The roots of the gemstone's name are uncertain, but one theory proffers that its beginnings lie in its alternate title, chrysolite from the Ancient Greek 'chrysos' - gold and 'lithos' - stone. Another version suggests that it is named after the French word 'peritot', meaning gold, because the mineral can lean towards this colour. Owing to this etymology, since ancient times the peridot has been considered a tradesman’s stone - likely because of its associations with the word ‘gold’. In the middle ages, the stone was considered a talisman for hope, and today, the peridot remains the National gem of Egypt.
The first proof of mining peridot can be found In the ancient world - about 300 B.C - on St. John's Island (often known as it’s Egyptian name: Zagrabad) in the Red Sea. Now, the principal source of peridot is the San Carlos Apache Indian Reservation in Arizona, and apart from being mined in some US locations, it can be found in some other countries globally. The most famous and productive peridot mine is still St. John's Island, because it yields especially large crystals. Incidentally, the largest cut peridot in the world is 310 carats, and currently displayed at the Smithsonian Institute in Washington, D.C. amongst other record-breaking gems.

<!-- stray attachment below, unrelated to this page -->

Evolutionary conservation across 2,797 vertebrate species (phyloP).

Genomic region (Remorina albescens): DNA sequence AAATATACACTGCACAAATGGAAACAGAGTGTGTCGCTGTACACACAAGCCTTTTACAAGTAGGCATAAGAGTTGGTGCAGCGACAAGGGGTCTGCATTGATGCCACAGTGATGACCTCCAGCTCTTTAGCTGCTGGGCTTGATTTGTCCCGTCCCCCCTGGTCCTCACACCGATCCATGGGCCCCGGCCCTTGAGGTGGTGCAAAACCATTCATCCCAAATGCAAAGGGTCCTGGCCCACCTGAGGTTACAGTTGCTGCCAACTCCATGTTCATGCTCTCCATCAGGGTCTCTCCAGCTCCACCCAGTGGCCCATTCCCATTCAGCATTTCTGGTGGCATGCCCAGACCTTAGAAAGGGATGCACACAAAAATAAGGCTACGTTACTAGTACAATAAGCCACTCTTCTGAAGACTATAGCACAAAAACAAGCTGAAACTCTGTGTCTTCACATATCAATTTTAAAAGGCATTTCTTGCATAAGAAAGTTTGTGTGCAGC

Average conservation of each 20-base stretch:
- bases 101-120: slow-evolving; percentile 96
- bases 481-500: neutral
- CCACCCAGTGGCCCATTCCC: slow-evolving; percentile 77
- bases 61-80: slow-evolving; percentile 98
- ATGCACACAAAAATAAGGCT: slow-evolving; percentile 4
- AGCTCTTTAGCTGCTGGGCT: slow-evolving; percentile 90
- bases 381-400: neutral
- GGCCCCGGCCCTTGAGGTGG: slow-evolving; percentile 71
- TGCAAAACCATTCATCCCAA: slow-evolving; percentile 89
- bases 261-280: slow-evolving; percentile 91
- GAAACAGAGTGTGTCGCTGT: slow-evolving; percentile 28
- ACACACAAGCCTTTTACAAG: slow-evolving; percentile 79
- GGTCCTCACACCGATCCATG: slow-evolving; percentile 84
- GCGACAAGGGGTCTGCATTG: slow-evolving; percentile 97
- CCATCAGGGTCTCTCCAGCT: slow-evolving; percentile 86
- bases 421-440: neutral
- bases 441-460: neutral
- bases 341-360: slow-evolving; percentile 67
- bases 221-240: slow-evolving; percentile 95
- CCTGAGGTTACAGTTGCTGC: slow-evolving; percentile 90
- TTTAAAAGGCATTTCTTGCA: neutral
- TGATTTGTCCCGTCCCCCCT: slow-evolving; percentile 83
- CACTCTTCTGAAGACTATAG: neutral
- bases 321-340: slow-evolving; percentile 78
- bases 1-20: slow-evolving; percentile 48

The intensity and saturation of the peridot’s olive green colour and tint of the green tone depend on the percentage of iron in the crystal structure; meaning that peridot can vary from yellow to olive, to brownish-green, or a bright neon green. Peridot is sometimes called a ‘poor man’s emerald’ or an ‘evening emerald’ because its yellow hue disappears under artificial light, meaning that in darker settings the stone looks greener. However, don't be fooled by the monikers it has been given, peridot is not a gem for the poor, it even reaches the status of a collectible gemstone if a faceted mineral exceeds 8 carats in weight and has minimum inclusions.
Step cut is the most common cut among peridots as it helps to reduce the risk of any damage to the stone, while cabochons are cut to improve the appearance of the gemstone’s colour saturation. When dreaming up their collections, jewellers take into consideration that the peridot is not a particularly hard gemstone, reaching between 6.5 and 7 on the Mohs scale. Owing to this relative softness, peridot is considered difficult to polish, and symbiotically easy to scratch when setting it in jewellery.